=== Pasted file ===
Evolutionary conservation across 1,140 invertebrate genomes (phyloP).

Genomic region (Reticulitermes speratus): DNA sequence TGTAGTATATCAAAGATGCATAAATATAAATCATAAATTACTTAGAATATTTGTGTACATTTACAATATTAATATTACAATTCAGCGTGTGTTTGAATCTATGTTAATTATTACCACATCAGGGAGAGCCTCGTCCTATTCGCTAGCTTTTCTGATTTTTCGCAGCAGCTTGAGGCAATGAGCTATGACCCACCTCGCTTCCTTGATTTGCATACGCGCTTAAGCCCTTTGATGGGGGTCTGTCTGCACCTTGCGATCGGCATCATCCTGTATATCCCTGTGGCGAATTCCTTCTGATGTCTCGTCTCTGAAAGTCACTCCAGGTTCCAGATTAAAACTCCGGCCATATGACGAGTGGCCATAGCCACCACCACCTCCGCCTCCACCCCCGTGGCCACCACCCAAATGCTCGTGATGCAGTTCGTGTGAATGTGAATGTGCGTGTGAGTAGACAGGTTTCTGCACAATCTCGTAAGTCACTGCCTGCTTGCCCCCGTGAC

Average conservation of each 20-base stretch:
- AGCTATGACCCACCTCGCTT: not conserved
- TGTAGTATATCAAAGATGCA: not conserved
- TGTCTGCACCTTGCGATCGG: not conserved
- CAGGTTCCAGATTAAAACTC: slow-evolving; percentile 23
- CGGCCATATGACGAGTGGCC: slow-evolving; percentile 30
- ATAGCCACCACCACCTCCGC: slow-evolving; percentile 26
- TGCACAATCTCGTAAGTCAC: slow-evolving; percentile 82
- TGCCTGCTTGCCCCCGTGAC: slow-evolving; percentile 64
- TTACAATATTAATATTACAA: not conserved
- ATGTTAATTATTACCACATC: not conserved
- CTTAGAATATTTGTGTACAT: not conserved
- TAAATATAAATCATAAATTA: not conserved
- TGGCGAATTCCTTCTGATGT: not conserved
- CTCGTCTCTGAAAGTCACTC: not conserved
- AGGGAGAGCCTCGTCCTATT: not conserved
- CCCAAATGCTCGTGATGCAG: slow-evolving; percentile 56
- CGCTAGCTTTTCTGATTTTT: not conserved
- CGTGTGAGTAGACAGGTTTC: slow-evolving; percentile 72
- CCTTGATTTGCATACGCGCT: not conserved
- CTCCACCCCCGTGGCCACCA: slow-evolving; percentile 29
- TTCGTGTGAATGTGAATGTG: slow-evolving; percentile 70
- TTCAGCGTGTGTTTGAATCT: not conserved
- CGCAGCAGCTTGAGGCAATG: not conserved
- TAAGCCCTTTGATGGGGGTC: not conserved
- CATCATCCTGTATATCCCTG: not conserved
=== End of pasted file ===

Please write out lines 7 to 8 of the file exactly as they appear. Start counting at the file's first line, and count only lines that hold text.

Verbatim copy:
- CAGGTTCCAGATTAAAACTC: slow-evolving; percentile 23
- CGGCCATATGACGAGTGGCC: slow-evolving; percentile 30